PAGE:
Thursday, January 20, 2011

Understanding Roe v. Wade and Doe v. Bolton

This Saturday is the 38th anniversary of the Jan. 22, 1973, Roe v. Wade and Doe v. Bolton U.S. Supreme Court decisions, which together overturned the abortion laws of all 50 states and effectively legalized abortion on demand at every stage of pregnancy.

Roe v. Wade was a challenge to a Texas law that prohibited abortion except to save the life of the mother. By a 7-2 margin, the Court ruled that laws prohibiting abortion, such as the Texas law, violate the Due Process Clause of the Fourteenth Amendment, which states: "No State ... shall ... deprive any person of life, liberty, or property, without due process of law." Dividing pregnancy into three three-month periods, or trimesters, Justice Harry Blackmun, writing for the majority, set up the following policy:
(a) For the stage prior to approximately the end of the first trimester, the abortion decision and its effectuation must be left to the medical judgment of the pregnant woman's attending physician.
(b) For the stage subsequent to approximately the end of the first trimester, the State, in promoting its interest in the health of the mother, may, if it chooses, regulate the abortion procedure in ways that are reasonably related to maternal health.
(c) For the stage subsequent to viability, the State in promoting its interest in the potentiality of human life may, if it chooses, regulate, and even proscribe, abortion except where it is necessary, in appropriate medical judgment, for the preservation of the life or health of the mother.
It appeared, then, that Roe v. Wade would require legalized abortion for any reason through the first two trimesters of pregnancy (second-trimester regulations can only be for the health of the mother, e.g., cleanliness standards for abortion clinics), but would allow states to ban abortion during the final three months. But there was a catch. The Court specifically required a "health" exception for any third-trimester abortion bans, and the breadth of that exception was defined in Roe's companion case, Doe v. Bolton (see below).

The basis for the decision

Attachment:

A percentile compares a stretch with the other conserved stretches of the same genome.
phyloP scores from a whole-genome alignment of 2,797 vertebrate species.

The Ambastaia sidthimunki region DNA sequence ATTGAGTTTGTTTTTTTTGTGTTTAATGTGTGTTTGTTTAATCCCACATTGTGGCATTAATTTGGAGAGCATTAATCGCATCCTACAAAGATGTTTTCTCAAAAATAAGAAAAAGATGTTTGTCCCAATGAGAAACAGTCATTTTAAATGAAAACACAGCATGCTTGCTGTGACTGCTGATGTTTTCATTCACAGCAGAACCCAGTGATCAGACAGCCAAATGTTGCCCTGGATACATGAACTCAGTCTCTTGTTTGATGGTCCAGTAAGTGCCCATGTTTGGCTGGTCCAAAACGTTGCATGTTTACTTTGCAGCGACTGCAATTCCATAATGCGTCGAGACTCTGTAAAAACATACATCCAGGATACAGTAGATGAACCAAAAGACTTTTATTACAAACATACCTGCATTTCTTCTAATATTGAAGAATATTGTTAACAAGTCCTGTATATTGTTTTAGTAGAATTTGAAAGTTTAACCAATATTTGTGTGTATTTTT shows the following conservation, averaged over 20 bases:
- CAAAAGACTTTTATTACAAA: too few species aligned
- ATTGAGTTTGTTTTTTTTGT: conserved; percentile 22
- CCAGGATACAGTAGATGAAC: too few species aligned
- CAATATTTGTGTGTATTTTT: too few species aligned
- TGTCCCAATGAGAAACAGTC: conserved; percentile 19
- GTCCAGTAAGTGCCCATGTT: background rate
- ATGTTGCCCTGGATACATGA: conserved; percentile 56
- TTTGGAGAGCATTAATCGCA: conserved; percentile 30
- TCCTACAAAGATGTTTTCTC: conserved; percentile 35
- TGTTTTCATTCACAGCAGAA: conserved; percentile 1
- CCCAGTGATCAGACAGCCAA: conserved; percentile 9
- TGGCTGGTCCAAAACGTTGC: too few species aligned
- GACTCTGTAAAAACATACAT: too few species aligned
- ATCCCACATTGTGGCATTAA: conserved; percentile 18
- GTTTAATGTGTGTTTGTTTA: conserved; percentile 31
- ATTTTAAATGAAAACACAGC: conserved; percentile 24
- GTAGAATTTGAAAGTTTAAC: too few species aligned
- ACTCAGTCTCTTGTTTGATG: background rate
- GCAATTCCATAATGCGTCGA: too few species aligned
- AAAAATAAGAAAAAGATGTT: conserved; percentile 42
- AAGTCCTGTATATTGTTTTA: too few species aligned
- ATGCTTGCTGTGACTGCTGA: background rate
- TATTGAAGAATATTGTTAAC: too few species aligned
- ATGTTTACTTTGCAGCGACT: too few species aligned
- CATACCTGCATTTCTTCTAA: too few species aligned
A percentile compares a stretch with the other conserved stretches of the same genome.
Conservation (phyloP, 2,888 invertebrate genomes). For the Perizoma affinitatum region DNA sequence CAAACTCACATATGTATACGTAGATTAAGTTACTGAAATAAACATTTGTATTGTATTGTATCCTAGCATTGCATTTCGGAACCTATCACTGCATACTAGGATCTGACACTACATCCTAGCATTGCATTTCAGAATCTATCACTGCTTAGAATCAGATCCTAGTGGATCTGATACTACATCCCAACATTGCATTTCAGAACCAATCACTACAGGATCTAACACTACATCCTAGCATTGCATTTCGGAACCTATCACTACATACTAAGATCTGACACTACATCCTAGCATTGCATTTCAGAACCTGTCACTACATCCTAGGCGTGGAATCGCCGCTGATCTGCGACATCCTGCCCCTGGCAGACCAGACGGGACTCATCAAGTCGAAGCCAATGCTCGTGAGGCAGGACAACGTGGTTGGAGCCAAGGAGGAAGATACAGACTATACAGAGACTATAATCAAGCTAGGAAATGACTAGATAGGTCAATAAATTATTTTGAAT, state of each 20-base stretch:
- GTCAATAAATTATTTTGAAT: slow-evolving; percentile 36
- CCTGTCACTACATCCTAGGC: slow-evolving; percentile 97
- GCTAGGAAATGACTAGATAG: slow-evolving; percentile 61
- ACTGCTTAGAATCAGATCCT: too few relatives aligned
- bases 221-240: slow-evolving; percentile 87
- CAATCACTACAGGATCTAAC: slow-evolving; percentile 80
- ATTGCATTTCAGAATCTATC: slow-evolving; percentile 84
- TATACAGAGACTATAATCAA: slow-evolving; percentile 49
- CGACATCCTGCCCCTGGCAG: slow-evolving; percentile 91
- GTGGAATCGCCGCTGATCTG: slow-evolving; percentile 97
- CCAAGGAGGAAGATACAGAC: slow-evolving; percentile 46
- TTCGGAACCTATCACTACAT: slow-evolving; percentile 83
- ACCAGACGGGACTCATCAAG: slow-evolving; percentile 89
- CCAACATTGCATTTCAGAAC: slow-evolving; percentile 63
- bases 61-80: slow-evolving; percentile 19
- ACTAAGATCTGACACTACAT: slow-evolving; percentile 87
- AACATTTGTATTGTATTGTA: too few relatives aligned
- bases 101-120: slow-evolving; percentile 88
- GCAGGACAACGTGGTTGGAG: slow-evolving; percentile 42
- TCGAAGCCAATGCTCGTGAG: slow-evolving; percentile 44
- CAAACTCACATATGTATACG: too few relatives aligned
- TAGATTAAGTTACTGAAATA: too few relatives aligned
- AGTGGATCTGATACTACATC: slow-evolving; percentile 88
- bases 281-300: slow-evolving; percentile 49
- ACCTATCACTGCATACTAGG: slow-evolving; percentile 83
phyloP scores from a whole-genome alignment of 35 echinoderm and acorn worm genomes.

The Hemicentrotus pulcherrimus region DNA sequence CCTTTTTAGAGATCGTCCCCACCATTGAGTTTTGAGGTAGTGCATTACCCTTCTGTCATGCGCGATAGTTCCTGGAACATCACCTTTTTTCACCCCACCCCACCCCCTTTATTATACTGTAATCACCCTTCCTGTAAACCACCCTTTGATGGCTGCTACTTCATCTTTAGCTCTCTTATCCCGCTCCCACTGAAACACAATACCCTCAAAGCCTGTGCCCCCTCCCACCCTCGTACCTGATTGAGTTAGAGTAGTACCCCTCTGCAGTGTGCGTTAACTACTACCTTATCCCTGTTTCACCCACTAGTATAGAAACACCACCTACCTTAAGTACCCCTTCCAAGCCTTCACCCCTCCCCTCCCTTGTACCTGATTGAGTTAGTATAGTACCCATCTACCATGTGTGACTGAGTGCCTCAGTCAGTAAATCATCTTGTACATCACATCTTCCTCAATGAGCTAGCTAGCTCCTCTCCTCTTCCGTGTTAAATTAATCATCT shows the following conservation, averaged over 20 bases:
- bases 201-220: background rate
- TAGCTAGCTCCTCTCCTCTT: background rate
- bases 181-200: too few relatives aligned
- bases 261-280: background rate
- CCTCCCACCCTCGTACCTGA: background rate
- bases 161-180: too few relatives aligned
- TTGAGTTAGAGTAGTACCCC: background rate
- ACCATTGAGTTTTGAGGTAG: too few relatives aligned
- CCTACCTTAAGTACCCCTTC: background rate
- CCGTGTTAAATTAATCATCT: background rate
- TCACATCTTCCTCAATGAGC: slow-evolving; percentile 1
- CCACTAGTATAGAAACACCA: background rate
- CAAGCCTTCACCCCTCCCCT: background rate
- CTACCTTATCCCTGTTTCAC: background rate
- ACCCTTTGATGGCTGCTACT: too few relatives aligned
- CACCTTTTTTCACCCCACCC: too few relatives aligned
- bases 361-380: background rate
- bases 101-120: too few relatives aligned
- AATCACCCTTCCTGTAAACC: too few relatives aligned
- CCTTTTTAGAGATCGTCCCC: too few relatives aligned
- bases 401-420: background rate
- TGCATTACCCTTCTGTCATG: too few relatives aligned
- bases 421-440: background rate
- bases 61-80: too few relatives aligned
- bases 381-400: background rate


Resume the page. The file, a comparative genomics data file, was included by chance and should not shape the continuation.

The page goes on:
The Court reached its conclusion in Roe by deciding that the "right of privacy" it had earlier discovered in the Constitution is "broad enough to encompass" a right for a woman to have an abortion. While acknowledging that "[t]he Constitution does not explicitly mention any right of privacy," Justice Blackmun asserted that "at least the roots of that right" could be found in various provisions, including "the penumbras of the Bill of Rights," and particularly in the Fourteenth Amendment.

The Court went on say that the right to abortion is not "absolute." Explained Blackmun, "We ... conclude that the right of personal privacy includes the abortion decision, but that this right is not unqualified and must be considered against important state interests in regulation." It was these other "important state interests"—namely, the woman's health and the life of the unborn—that gave rise to Roe's trimester framework that allowed for regulation of abortion later in pregnancy.

The Court argued that viability is the point at which the state first has a "compelling interest" in protecting the life of the unborn. The viability criterion was decided upon "because the fetus then presumably has the capability of meaningful life outside the mother's womb."

Blackmun's confusion

Though the facts concerning the humanity of the unborn child had been presented to the Court, Justice Blackmun in Roe famously wrote: "We need not resolve the difficult question of when life begins. When those trained in the respective disciplines of medicine, philosophy, and theology are unable to arrive at any consensus, the judiciary, at this point in the development of man's knowledge, is not in a position to speculate."

This claim has garnered tremendous criticism, partly because in the field of medicine, there was (and is) indeed a consensus that the life of a human organism begins at conception. (The philosophical and theological ramifications of that fact are a separate matter, a distinction the Court did not seem to understand.)

Moreover, Blackmun's statement is contradicted by the fact that Roe itself took a position on the question of the moral status of the unborn—namely, it concluded that the unborn cannot merit state concern until it acquires the capability for "meaningful life" at the time of viability.

A poor use of history

In his majority opinion, Justice Blackmun offered a lengthy discussion of the legal and social history of abortion. He did so in an effort to show that until the mid-19th century, abortion was generally accepted and permitted. This would make more plausible the Court's claim that abortion is a liberty encompassed by the Constitution.